NCAA Penalizes Players For Marijuana Less Now Compared To A Decade Ago, Reforms Still Needed
I am going to put my fan goggles on right now. I am a fan of the University of Oregon, as is the other co-founder of this blog (Jay Smoker). We have been fans for a very long time, and if that results in various jokes being hurled at us it’s fine, we have heard them all before. The reason I bring this up is because I just read an article that was released by the Associated Press today which states that large universities are either reducing their penalties for players that test positive for marijuana, or aren’t punishing them at all. Per the article:
At least one-third of the Power Five conference schools are not punishing athletes as harshly as they were 10 years ago for testing positive for marijuana and other so-called recreational drugs, according to an investigation by The Associated Press.
The NCAA last year cut in half the penalty for athletes who fail screenings for substances like marijuana at its championship events, and its chief medical officer is pushing for college sports’ governing body to get out of the business of testing for rec drugs altogether. The AP found that some of the nation’s biggest universities, from Oregon to Auburn, have already eased their punishments as society’s views on marijuana use have changed. Marijuana use among U.S. adults has doubled over a decade, according to government surveys, and recreational use is now legal in four states.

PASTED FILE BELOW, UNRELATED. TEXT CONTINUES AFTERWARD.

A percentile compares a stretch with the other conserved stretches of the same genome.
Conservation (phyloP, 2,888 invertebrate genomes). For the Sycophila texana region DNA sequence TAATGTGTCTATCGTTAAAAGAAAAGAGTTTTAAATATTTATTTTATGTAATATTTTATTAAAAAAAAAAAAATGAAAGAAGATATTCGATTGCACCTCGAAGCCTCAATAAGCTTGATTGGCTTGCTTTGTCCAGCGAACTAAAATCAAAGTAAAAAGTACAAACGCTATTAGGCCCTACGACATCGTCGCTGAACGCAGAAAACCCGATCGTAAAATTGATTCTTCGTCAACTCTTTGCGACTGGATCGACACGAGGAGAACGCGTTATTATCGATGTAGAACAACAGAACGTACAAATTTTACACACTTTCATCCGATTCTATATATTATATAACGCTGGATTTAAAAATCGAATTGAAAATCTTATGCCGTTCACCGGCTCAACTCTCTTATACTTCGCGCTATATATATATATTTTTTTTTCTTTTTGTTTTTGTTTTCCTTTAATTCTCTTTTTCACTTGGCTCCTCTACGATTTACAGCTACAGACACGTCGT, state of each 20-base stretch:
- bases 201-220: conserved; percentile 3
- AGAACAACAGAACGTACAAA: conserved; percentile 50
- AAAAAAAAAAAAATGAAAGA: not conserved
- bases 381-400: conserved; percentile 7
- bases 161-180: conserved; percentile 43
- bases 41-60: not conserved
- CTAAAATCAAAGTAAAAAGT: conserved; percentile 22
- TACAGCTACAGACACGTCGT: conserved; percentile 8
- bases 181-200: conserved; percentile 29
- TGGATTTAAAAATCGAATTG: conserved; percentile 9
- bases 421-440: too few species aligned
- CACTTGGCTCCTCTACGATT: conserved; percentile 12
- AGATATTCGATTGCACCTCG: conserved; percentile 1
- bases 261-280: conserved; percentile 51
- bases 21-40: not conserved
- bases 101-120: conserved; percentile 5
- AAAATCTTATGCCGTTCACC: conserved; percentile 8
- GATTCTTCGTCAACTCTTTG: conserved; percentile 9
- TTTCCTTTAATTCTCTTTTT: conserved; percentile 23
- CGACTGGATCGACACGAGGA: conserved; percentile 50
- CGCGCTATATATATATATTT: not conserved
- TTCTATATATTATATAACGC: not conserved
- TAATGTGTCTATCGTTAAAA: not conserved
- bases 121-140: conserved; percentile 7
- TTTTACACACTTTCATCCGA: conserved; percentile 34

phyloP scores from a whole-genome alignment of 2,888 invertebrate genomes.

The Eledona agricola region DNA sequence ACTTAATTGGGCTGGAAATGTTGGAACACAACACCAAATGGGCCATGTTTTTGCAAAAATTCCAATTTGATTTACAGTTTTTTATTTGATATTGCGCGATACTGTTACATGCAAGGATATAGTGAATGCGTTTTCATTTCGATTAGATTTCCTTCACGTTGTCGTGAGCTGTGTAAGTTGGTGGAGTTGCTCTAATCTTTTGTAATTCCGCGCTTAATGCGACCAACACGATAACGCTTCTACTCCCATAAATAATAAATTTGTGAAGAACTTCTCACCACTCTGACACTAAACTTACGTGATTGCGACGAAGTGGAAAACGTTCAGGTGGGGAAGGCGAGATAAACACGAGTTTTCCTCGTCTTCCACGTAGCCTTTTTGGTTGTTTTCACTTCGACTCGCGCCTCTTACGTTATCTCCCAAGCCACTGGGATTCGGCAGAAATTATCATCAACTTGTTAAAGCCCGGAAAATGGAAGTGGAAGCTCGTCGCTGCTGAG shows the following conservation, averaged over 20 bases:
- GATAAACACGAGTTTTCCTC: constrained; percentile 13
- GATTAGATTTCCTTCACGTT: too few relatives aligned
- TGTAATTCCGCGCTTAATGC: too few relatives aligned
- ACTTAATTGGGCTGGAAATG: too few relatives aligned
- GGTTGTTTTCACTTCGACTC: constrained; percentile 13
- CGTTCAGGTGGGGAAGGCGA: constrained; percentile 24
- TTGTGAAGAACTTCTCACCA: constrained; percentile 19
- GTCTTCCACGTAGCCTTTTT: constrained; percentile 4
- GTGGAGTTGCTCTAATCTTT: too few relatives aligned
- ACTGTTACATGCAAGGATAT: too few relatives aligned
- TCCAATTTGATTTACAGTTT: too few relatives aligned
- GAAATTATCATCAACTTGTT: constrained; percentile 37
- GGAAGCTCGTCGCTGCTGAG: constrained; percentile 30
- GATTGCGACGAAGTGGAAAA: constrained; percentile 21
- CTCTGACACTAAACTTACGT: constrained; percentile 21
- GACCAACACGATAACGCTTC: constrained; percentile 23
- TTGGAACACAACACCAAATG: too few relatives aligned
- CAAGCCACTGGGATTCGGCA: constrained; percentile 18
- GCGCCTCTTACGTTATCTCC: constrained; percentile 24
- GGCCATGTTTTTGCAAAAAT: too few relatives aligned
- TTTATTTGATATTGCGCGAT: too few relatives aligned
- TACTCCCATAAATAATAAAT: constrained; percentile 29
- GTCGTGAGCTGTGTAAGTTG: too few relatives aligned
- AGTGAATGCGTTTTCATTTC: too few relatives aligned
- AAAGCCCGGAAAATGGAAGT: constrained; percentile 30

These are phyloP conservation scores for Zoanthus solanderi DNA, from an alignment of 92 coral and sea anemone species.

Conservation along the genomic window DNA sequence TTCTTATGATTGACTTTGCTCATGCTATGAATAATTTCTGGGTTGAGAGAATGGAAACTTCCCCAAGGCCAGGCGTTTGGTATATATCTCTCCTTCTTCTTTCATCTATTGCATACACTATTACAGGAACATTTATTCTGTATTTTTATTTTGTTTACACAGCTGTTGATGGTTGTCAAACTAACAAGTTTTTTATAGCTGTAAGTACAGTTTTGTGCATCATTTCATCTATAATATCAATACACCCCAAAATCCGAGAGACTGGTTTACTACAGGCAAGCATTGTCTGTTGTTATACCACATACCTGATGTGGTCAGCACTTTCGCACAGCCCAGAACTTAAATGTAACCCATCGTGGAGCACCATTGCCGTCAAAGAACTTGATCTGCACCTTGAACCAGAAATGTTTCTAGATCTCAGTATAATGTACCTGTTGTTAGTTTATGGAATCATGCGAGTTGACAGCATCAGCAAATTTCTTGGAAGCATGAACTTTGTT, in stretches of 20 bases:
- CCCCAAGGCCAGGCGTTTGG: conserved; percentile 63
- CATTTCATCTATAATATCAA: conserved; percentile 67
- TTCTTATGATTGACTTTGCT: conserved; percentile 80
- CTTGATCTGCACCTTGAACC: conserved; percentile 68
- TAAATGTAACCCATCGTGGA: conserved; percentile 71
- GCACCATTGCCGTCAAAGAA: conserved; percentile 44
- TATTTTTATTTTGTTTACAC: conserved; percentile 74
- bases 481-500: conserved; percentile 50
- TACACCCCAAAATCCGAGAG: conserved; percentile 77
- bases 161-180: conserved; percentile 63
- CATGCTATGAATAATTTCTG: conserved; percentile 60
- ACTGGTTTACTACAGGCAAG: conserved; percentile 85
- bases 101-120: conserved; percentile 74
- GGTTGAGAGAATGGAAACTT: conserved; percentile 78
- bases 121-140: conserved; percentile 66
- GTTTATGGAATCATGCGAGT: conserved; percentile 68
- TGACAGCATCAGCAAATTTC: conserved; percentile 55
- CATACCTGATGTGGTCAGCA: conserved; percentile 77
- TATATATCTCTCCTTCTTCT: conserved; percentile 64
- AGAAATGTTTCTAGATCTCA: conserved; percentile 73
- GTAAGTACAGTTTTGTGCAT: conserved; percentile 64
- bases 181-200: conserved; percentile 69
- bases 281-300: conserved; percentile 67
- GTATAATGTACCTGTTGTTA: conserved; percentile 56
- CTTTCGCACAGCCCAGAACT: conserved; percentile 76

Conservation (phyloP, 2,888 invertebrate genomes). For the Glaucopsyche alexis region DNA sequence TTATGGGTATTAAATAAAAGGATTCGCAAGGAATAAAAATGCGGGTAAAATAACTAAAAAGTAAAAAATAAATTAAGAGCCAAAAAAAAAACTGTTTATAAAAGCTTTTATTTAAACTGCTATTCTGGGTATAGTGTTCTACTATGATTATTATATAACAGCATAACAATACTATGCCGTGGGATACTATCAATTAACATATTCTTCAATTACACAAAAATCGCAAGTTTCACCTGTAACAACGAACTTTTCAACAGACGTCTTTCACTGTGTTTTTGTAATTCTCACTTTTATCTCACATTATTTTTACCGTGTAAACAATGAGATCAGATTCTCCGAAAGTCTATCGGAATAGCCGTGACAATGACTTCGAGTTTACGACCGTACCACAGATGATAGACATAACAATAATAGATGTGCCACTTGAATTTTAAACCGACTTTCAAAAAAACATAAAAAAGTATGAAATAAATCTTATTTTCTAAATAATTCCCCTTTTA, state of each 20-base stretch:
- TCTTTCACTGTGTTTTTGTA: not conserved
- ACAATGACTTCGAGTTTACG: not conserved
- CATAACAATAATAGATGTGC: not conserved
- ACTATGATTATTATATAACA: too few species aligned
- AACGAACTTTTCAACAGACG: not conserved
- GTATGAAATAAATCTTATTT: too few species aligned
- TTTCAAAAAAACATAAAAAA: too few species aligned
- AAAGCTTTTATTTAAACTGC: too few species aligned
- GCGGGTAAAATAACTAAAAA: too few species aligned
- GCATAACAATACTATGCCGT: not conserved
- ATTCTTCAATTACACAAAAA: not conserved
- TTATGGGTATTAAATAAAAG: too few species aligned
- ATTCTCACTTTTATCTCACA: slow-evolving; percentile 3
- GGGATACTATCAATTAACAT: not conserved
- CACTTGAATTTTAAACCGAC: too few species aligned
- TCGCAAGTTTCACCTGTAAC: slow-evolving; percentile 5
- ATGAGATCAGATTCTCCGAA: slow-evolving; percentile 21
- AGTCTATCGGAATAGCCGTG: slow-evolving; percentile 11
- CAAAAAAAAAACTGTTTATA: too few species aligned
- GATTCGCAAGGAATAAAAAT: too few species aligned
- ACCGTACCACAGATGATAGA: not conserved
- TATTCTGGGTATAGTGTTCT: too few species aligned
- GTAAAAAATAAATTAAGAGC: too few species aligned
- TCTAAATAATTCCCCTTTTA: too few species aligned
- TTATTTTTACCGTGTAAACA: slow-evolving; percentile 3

To me the article was misleading. Yes, penalties have been reduced over the years, but the article made it seem like people getting busted for failing a drug test in college athletics is somewhat rare. That’s not true. Athletes get busted all the time, and get handed down very harsh penalties as a result. When I read the article I instantly thought about Oregon Ducks receiver Darren Carrington who was suspended at the end of last year for testing positive for marijuana. Carrington was suspended for the last year’s championship game, and had to miss games to start this year.
That’s why I found it ironic that the Oregon program was specifically mentioned in the AP article. Would Darren Carrington have received an even harsher punishment ten years ago? I suppose. But did he still get hit with an overly harsh penalty for having marijuana in his system last season and into this season? You better believe it. Darren Carrington could have used marijuana only one time in the previous month leading up to the failed drug test, and that would have been enough for him to be suspended. However, had he just binge-drank alcohol to the point of almost dying a week or so before the drug test, that wouldn’t have shown up and he would have been fine. That’s clearly a double standard, and highlights that there is still a lot of work to be done to reform the NCAA’s outdated drug testing policies.